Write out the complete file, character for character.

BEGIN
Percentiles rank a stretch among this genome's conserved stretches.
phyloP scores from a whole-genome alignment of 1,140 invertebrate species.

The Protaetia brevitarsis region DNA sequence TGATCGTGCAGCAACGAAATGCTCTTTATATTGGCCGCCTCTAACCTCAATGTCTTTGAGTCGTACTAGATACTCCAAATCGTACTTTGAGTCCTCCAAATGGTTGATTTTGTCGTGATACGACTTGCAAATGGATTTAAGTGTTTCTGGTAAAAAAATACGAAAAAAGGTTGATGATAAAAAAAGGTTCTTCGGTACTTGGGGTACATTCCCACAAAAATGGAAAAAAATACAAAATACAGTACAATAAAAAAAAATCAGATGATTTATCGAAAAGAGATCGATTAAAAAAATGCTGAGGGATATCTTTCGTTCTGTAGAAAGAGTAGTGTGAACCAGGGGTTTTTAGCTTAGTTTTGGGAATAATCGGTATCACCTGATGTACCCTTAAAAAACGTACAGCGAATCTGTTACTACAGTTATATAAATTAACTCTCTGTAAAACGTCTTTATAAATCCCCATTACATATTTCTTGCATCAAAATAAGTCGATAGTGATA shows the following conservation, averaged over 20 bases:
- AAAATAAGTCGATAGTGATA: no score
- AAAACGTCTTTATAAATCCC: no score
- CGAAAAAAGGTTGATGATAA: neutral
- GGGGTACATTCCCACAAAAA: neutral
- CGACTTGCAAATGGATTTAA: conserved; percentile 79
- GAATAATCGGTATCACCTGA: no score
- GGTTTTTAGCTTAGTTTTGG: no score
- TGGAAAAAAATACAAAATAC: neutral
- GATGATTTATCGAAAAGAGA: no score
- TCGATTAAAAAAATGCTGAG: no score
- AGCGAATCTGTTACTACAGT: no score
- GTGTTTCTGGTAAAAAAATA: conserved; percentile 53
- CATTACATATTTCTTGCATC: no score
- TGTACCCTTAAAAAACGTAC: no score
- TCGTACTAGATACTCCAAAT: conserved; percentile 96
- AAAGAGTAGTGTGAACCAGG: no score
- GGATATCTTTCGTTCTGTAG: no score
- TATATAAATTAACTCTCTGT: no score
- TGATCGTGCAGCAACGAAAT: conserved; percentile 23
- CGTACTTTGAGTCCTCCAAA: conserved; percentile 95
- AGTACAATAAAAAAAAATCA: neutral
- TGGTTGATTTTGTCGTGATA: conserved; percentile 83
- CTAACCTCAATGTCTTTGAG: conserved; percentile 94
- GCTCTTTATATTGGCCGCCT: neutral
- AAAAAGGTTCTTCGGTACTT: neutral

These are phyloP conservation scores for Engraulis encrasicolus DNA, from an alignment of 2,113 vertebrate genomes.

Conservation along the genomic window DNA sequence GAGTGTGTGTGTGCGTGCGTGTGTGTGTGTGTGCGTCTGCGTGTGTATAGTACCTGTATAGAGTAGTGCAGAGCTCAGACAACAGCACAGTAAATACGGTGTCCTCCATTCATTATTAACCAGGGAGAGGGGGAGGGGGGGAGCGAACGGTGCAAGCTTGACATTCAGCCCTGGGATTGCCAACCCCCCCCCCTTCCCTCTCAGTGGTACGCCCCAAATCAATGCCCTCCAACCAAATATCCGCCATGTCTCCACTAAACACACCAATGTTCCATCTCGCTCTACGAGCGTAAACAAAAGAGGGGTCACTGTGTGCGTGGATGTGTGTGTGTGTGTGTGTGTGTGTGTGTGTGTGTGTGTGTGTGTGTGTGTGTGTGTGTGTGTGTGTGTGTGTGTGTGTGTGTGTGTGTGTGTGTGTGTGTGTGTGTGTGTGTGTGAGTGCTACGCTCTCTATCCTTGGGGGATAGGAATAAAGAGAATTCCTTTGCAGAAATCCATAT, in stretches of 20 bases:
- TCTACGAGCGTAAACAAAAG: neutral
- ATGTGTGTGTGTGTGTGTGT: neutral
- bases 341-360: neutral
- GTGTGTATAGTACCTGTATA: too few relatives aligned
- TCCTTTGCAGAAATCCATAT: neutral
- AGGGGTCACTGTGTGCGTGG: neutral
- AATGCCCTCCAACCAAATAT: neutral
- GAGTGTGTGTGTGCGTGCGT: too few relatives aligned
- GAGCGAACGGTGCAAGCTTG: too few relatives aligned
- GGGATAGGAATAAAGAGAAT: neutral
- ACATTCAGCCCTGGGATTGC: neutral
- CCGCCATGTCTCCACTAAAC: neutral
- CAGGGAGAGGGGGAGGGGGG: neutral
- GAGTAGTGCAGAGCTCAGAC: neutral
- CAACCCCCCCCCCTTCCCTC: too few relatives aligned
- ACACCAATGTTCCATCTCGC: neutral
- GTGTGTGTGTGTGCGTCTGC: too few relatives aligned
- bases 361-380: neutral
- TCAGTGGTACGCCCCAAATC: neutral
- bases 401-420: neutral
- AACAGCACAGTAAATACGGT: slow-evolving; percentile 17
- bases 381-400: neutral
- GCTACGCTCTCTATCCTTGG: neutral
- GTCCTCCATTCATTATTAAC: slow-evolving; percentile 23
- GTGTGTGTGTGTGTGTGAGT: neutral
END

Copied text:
Percentiles rank a stretch among this genome's conserved stretches.
phyloP scores from a whole-genome alignment of 1,140 invertebrate species.

The Protaetia brevitarsis region DNA sequence TGATCGTGCAGCAACGAAATGCTCTTTATATTGGCCGCCTCTAACCTCAATGTCTTTGAGTCGTACTAGATACTCCAAATCGTACTTTGAGTCCTCCAAATGGTTGATTTTGTCGTGATACGACTTGCAAATGGATTTAAGTGTTTCTGGTAAAAAAATACGAAAAAAGGTTGATGATAAAAAAAGGTTCTTCGGTACTTGGGGTACATTCCCACAAAAATGGAAAAAAATACAAAATACAGTACAATAAAAAAAAATCAGATGATTTATCGAAAAGAGATCGATTAAAAAAATGCTGAGGGATATCTTTCGTTCTGTAGAAAGAGTAGTGTGAACCAGGGGTTTTTAGCTTAGTTTTGGGAATAATCGGTATCACCTGATGTACCCTTAAAAAACGTACAGCGAATCTGTTACTACAGTTATATAAATTAACTCTCTGTAAAACGTCTTTATAAATCCCCATTACATATTTCTTGCATCAAAATAAGTCGATAGTGATA shows the following conservation, averaged over 20 bases:
- AAAATAAGTCGATAGTGATA: no score
- AAAACGTCTTTATAAATCCC: no score
- CGAAAAAAGGTTGATGATAA: neutral
- GGGGTACATTCCCACAAAAA: neutral
- CGACTTGCAAATGGATTTAA: conserved; percentile 79
- GAATAATCGGTATCACCTGA: no score
- GGTTTTTAGCTTAGTTTTGG: no score
- TGGAAAAAAATACAAAATAC: neutral
- GATGATTTATCGAAAAGAGA: no score
- TCGATTAAAAAAATGCTGAG: no score
- AGCGAATCTGTTACTACAGT: no score
- GTGTTTCTGGTAAAAAAATA: conserved; percentile 53
- CATTACATATTTCTTGCATC: no score
- TGTACCCTTAAAAAACGTAC: no score
- TCGTACTAGATACTCCAAAT: conserved; percentile 96
- AAAGAGTAGTGTGAACCAGG: no score
- GGATATCTTTCGTTCTGTAG: no score
- TATATAAATTAACTCTCTGT: no score
- TGATCGTGCAGCAACGAAAT: conserved; percentile 23
- CGTACTTTGAGTCCTCCAAA: conserved; percentile 95
- AGTACAATAAAAAAAAATCA: neutral
- TGGTTGATTTTGTCGTGATA: conserved; percentile 83
- CTAACCTCAATGTCTTTGAG: conserved; percentile 94
- GCTCTTTATATTGGCCGCCT: neutral
- AAAAAGGTTCTTCGGTACTT: neutral

These are phyloP conservation scores for Engraulis encrasicolus DNA, from an alignment of 2,113 vertebrate genomes.

Conservation along the genomic window DNA sequence GAGTGTGTGTGTGCGTGCGTGTGTGTGTGTGTGCGTCTGCGTGTGTATAGTACCTGTATAGAGTAGTGCAGAGCTCAGACAACAGCACAGTAAATACGGTGTCCTCCATTCATTATTAACCAGGGAGAGGGGGAGGGGGGGAGCGAACGGTGCAAGCTTGACATTCAGCCCTGGGATTGCCAACCCCCCCCCCTTCCCTCTCAGTGGTACGCCCCAAATCAATGCCCTCCAACCAAATATCCGCCATGTCTCCACTAAACACACCAATGTTCCATCTCGCTCTACGAGCGTAAACAAAAGAGGGGTCACTGTGTGCGTGGATGTGTGTGTGTGTGTGTGTGTGTGTGTGTGTGTGTGTGTGTGTGTGTGTGTGTGTGTGTGTGTGTGTGTGTGTGTGTGTGTGTGTGTGTGTGTGTGTGTGTGTGTGTGTGTGTGTGAGTGCTACGCTCTCTATCCTTGGGGGATAGGAATAAAGAGAATTCCTTTGCAGAAATCCATAT, in stretches of 20 bases:
- TCTACGAGCGTAAACAAAAG: neutral
- ATGTGTGTGTGTGTGTGTGT: neutral
- bases 341-360: neutral
- GTGTGTATAGTACCTGTATA: too few relatives aligned
- TCCTTTGCAGAAATCCATAT: neutral
- AGGGGTCACTGTGTGCGTGG: neutral
- AATGCCCTCCAACCAAATAT: neutral
- GAGTGTGTGTGTGCGTGCGT: too few relatives aligned
- GAGCGAACGGTGCAAGCTTG: too few relatives aligned
- GGGATAGGAATAAAGAGAAT: neutral
- ACATTCAGCCCTGGGATTGC: neutral
- CCGCCATGTCTCCACTAAAC: neutral
- CAGGGAGAGGGGGAGGGGGG: neutral
- GAGTAGTGCAGAGCTCAGAC: neutral
- CAACCCCCCCCCCTTCCCTC: too few relatives aligned
- ACACCAATGTTCCATCTCGC: neutral
- GTGTGTGTGTGTGCGTCTGC: too few relatives aligned
- bases 361-380: neutral
- TCAGTGGTACGCCCCAAATC: neutral
- bases 401-420: neutral
- AACAGCACAGTAAATACGGT: slow-evolving; percentile 17
- bases 381-400: neutral
- GCTACGCTCTCTATCCTTGG: neutral
- GTCCTCCATTCATTATTAAC: slow-evolving; percentile 23
- GTGTGTGTGTGTGTGTGAGT: neutral